September 7, 2020

Technology Series

Cancer vaccines

BY Soyon Park, Preston Llewellyn

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( 3 mins)

What it is

Cancer vaccines enable people’s immune systems to target cancer cells, instead of an infectious agent, such as a virus or bacterium. They aim either to prevent cancer or to cure it. 1

How it works

Vaccination is probably the most successful public health intervention in history, and has enabled the near-erradication of many human diseases, and the effective control of many more. 2

Commonly, vaccination works by administering either part of a pathogen, or a whole pathogen in a live or weakened state to a patient, whose immune system then mounts a response against it. 3 Thereafter, when the pathogen is again encountered, the patient’s immune response is more effective, and the pathogen is unable to cause disease. 4

Cancer vaccines apply the same logic, using molecules commonly found on the surface of cancer cells, 5 or by vaccinating against viruses known to cause cancer, such as the Human Papillomavirus (HPV) 6 or Hepatitis B. 7


There are a number of contrasting approaches to cancer vaccination:

  • Treatment vs. Prevention. Live BCG virus itself is currently used as a treatment for established bladder cancer, 8 and the HPV vaccine to prevent human papillomavirus infection, which causes cervical cancer. 9
  • Personalised vs. Generalised Vaccines. Cancer Vaccines can be designed as bespoke treatments for an individual’s cancer, 10 or as an off-the-shelf preparation designed to recognise common cancer targets. 11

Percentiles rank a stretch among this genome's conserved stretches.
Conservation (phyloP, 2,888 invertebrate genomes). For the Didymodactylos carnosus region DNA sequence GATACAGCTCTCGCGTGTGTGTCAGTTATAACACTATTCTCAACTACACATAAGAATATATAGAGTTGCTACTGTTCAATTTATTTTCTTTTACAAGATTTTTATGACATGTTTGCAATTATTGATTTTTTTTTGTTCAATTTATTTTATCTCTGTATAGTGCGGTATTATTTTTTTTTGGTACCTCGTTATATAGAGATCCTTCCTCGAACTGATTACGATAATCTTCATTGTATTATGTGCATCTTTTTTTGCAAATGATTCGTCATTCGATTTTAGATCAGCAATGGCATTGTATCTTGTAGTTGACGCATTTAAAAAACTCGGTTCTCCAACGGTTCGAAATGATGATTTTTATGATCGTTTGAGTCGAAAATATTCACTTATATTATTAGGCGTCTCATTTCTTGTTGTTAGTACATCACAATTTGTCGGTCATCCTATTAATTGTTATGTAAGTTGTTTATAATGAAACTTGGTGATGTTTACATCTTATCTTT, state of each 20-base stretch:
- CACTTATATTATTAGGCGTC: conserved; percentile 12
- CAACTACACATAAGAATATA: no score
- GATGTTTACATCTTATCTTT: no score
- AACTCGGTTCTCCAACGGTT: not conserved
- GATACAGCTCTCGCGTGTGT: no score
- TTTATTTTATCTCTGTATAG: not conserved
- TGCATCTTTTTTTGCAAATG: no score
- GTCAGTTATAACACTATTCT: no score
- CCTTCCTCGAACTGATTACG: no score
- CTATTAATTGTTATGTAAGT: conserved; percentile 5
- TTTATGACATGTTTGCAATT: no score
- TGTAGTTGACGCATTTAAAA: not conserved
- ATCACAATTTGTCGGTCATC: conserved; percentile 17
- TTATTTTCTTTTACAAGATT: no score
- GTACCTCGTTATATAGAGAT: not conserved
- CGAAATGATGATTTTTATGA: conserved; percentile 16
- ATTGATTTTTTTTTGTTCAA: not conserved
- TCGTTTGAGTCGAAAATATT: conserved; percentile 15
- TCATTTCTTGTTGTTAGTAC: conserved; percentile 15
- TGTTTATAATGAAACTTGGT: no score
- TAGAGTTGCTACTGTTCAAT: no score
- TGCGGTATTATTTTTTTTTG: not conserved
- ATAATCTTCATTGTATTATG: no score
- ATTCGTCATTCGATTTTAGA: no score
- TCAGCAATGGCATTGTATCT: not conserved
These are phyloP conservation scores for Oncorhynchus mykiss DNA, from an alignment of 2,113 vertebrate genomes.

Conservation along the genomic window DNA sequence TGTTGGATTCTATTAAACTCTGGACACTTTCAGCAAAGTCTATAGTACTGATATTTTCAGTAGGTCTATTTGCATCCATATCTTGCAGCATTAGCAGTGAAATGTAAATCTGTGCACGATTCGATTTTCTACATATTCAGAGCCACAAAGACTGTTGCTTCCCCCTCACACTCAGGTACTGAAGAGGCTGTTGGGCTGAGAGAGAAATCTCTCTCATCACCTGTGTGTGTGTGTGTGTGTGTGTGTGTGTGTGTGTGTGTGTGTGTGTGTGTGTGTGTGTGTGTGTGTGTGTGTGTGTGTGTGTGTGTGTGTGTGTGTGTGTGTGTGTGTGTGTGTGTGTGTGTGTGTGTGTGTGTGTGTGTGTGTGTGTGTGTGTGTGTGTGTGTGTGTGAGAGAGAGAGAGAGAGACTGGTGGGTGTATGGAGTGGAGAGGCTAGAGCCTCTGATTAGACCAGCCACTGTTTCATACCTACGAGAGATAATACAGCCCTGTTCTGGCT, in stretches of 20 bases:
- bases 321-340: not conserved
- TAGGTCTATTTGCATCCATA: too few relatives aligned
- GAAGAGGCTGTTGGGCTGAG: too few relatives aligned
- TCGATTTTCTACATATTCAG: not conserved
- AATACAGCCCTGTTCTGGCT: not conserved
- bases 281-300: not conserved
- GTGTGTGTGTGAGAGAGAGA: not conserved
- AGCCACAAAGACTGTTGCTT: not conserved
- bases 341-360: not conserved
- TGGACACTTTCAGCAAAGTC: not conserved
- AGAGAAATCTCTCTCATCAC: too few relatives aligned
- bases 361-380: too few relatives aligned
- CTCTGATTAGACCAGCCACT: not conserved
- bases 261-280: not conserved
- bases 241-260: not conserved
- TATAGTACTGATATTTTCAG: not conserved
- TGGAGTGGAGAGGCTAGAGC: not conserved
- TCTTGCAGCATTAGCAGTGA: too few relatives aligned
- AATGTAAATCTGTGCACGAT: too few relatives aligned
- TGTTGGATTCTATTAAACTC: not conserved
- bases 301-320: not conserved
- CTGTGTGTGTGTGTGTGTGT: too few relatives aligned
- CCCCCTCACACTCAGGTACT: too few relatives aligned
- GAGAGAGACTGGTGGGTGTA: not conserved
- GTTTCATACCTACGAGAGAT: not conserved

• Tumour Antigens vs. External Antigens. Antigens are the molecules that are recognised by immune cells. Antigens that are either found more frequently, or exclusively on tumours, make good targets for vaccines. 4 Equally, vaccinating against external antigens such as viruses known to cause cancer has been demonstrated to be effective. 5,6
  • Live Cell Vaccines vs. Oncolytic Viruses. Live cell vaccines involve removing immune cells from the patient’s blood and mixing them with cancer antigens before re-injecting them. 12 Oncolytic Viruses are viruses that have been altered to specifically infect cancer cells. 13

Implications and issues

The current paradigm in cancer medicine is one of diagnosis and treatment. While improvements in early diagnosis can help in this paradigm, it remains expensive, and disease often recurrs. Although currently-available cancer vaccines are focussed on treatment rather than prevention, a shift to prevention would represent a true paradigm shift in the ability to combat cancer. 14

  1. Only a handful of cancer vaccines are currently approved for use worldwide.15
  2. However, there are comparable numbers of cancer vaccine clinical trials ongoing compared to other immunotherapeutic approaches, such as CAR-T cell therapy and Checkpoint Inhibitors.16
  3. Preventing, rather than treating, cancer could bring greater benefit to the developing world.17
  4. Cancers are highly heterogeneous: finding common antigens between them has made developing off-the-shelf vaccines difficult. There are many candidates, but translating these into the clinic has proved difficult.
  5. The falling cost of DNA sequencing has made the development of personalised vaccines more accessible. While still expensive, this approach has met with notable success. 18
  6. The use of cancer vaccines in combination with immunotherapies, 19 in particular checkpoint inhibitors, has been shown to be more effective than a single therapy alone. 20

The ability to prevent rather than treat cancer presents the opportunity to save countless lives. Depending on the approach taken, there is also the opportunity to make the treatment of cancer cheaper, extending these gains to a wider population. 

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